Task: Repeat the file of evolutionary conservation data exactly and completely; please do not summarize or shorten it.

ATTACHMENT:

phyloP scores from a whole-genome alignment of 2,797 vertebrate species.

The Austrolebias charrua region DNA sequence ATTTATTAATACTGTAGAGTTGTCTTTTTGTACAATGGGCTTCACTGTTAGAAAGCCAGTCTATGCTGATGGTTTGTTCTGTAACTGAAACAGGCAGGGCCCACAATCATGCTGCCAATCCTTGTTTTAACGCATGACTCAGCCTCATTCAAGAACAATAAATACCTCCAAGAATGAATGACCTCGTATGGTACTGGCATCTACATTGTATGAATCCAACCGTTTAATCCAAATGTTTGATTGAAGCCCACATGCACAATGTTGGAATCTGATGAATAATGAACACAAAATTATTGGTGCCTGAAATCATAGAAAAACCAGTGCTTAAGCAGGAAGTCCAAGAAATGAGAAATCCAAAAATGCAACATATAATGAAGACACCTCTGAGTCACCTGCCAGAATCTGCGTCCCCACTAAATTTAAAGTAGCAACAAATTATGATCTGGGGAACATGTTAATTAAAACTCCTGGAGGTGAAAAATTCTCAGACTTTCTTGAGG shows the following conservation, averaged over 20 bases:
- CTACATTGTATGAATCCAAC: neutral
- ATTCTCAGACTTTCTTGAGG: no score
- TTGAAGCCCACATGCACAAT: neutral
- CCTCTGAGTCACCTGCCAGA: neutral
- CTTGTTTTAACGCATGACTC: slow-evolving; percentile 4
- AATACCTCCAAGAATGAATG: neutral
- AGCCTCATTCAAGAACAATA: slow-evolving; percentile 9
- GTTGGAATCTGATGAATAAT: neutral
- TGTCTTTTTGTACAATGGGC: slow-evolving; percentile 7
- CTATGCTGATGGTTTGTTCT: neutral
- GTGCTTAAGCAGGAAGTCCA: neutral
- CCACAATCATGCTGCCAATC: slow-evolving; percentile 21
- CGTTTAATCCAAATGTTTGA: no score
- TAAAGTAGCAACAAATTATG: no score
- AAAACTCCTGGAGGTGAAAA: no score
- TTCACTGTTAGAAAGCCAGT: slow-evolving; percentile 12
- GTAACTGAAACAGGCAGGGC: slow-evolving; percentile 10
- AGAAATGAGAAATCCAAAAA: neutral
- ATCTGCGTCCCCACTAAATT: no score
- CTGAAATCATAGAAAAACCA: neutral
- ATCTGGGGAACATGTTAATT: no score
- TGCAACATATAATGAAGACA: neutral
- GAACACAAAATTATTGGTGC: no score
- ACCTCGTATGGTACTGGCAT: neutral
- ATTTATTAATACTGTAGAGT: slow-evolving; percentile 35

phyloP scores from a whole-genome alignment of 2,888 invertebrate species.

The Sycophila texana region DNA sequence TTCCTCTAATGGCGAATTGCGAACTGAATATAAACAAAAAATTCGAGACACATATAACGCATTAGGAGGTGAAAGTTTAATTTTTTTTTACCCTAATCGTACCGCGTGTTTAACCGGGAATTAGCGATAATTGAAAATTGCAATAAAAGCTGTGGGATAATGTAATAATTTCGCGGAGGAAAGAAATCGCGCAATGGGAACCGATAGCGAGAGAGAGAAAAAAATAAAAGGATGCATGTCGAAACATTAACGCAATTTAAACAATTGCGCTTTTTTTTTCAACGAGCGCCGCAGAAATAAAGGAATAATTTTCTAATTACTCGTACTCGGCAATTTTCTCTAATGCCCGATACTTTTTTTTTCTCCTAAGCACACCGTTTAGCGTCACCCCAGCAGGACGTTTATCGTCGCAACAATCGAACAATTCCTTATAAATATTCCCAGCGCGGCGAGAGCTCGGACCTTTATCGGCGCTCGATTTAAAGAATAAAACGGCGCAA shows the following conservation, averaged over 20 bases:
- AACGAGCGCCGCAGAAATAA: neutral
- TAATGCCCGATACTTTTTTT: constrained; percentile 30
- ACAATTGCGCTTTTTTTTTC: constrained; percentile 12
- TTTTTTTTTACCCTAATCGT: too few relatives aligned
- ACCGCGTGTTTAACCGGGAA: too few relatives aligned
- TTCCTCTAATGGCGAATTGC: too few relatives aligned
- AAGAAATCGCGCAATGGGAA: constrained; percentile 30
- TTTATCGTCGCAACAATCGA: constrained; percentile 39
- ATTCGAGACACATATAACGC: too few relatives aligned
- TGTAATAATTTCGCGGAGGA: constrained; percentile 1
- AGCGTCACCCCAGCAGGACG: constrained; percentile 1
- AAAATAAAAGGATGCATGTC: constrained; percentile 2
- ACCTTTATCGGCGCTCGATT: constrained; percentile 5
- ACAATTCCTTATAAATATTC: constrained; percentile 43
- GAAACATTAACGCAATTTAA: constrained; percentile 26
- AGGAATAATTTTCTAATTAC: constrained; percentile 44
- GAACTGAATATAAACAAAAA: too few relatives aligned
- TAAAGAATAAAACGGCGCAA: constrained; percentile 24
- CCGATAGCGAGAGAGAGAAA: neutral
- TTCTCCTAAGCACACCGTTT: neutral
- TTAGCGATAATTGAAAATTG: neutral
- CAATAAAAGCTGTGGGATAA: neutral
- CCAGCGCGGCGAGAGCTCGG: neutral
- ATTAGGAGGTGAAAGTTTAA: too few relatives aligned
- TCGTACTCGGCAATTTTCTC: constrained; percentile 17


phyloP scores from a whole-genome alignment of 2,797 vertebrate species.

The Austrolebias charrua region DNA sequence ATTTATTAATACTGTAGAGTTGTCTTTTTGTACAATGGGCTTCACTGTTAGAAAGCCAGTCTATGCTGATGGTTTGTTCTGTAACTGAAACAGGCAGGGCCCACAATCATGCTGCCAATCCTTGTTTTAACGCATGACTCAGCCTCATTCAAGAACAATAAATACCTCCAAGAATGAATGACCTCGTATGGTACTGGCATCTACATTGTATGAATCCAACCGTTTAATCCAAATGTTTGATTGAAGCCCACATGCACAATGTTGGAATCTGATGAATAATGAACACAAAATTATTGGTGCCTGAAATCATAGAAAAACCAGTGCTTAAGCAGGAAGTCCAAGAAATGAGAAATCCAAAAATGCAACATATAATGAAGACACCTCTGAGTCACCTGCCAGAATCTGCGTCCCCACTAAATTTAAAGTAGCAACAAATTATGATCTGGGGAACATGTTAATTAAAACTCCTGGAGGTGAAAAATTCTCAGACTTTCTTGAGG shows the following conservation, averaged over 20 bases:
- CTACATTGTATGAATCCAAC: neutral
- ATTCTCAGACTTTCTTGAGG: no score
- TTGAAGCCCACATGCACAAT: neutral
- CCTCTGAGTCACCTGCCAGA: neutral
- CTTGTTTTAACGCATGACTC: slow-evolving; percentile 4
- AATACCTCCAAGAATGAATG: neutral
- AGCCTCATTCAAGAACAATA: slow-evolving; percentile 9
- GTTGGAATCTGATGAATAAT: neutral
- TGTCTTTTTGTACAATGGGC: slow-evolving; percentile 7
- CTATGCTGATGGTTTGTTCT: neutral
- GTGCTTAAGCAGGAAGTCCA: neutral
- CCACAATCATGCTGCCAATC: slow-evolving; percentile 21
- CGTTTAATCCAAATGTTTGA: no score
- TAAAGTAGCAACAAATTATG: no score
- AAAACTCCTGGAGGTGAAAA: no score
- TTCACTGTTAGAAAGCCAGT: slow-evolving; percentile 12
- GTAACTGAAACAGGCAGGGC: slow-evolving; percentile 10
- AGAAATGAGAAATCCAAAAA: neutral
- ATCTGCGTCCCCACTAAATT: no score
- CTGAAATCATAGAAAAACCA: neutral
- ATCTGGGGAACATGTTAATT: no score
- TGCAACATATAATGAAGACA: neutral
- GAACACAAAATTATTGGTGC: no score
- ACCTCGTATGGTACTGGCAT: neutral
- ATTTATTAATACTGTAGAGT: slow-evolving; percentile 35

phyloP scores from a whole-genome alignment of 2,888 invertebrate species.

The Sycophila texana region DNA sequence TTCCTCTAATGGCGAATTGCGAACTGAATATAAACAAAAAATTCGAGACACATATAACGCATTAGGAGGTGAAAGTTTAATTTTTTTTTACCCTAATCGTACCGCGTGTTTAACCGGGAATTAGCGATAATTGAAAATTGCAATAAAAGCTGTGGGATAATGTAATAATTTCGCGGAGGAAAGAAATCGCGCAATGGGAACCGATAGCGAGAGAGAGAAAAAAATAAAAGGATGCATGTCGAAACATTAACGCAATTTAAACAATTGCGCTTTTTTTTTCAACGAGCGCCGCAGAAATAAAGGAATAATTTTCTAATTACTCGTACTCGGCAATTTTCTCTAATGCCCGATACTTTTTTTTTCTCCTAAGCACACCGTTTAGCGTCACCCCAGCAGGACGTTTATCGTCGCAACAATCGAACAATTCCTTATAAATATTCCCAGCGCGGCGAGAGCTCGGACCTTTATCGGCGCTCGATTTAAAGAATAAAACGGCGCAA shows the following conservation, averaged over 20 bases:
- AACGAGCGCCGCAGAAATAA: neutral
- TAATGCCCGATACTTTTTTT: constrained; percentile 30
- ACAATTGCGCTTTTTTTTTC: constrained; percentile 12
- TTTTTTTTTACCCTAATCGT: too few relatives aligned
- ACCGCGTGTTTAACCGGGAA: too few relatives aligned
- TTCCTCTAATGGCGAATTGC: too few relatives aligned
- AAGAAATCGCGCAATGGGAA: constrained; percentile 30
- TTTATCGTCGCAACAATCGA: constrained; percentile 39
- ATTCGAGACACATATAACGC: too few relatives aligned
- TGTAATAATTTCGCGGAGGA: constrained; percentile 1
- AGCGTCACCCCAGCAGGACG: constrained; percentile 1
- AAAATAAAAGGATGCATGTC: constrained; percentile 2
- ACCTTTATCGGCGCTCGATT: constrained; percentile 5
- ACAATTCCTTATAAATATTC: constrained; percentile 43
- GAAACATTAACGCAATTTAA: constrained; percentile 26
- AGGAATAATTTTCTAATTAC: constrained; percentile 44
- GAACTGAATATAAACAAAAA: too few relatives aligned
- TAAAGAATAAAACGGCGCAA: constrained; percentile 24
- CCGATAGCGAGAGAGAGAAA: neutral
- TTCTCCTAAGCACACCGTTT: neutral
- TTAGCGATAATTGAAAATTG: neutral
- CAATAAAAGCTGTGGGATAA: neutral
- CCAGCGCGGCGAGAGCTCGG: neutral
- ATTAGGAGGTGAAAGTTTAA: too few relatives aligned
- TCGTACTCGGCAATTTTCTC: constrained; percentile 17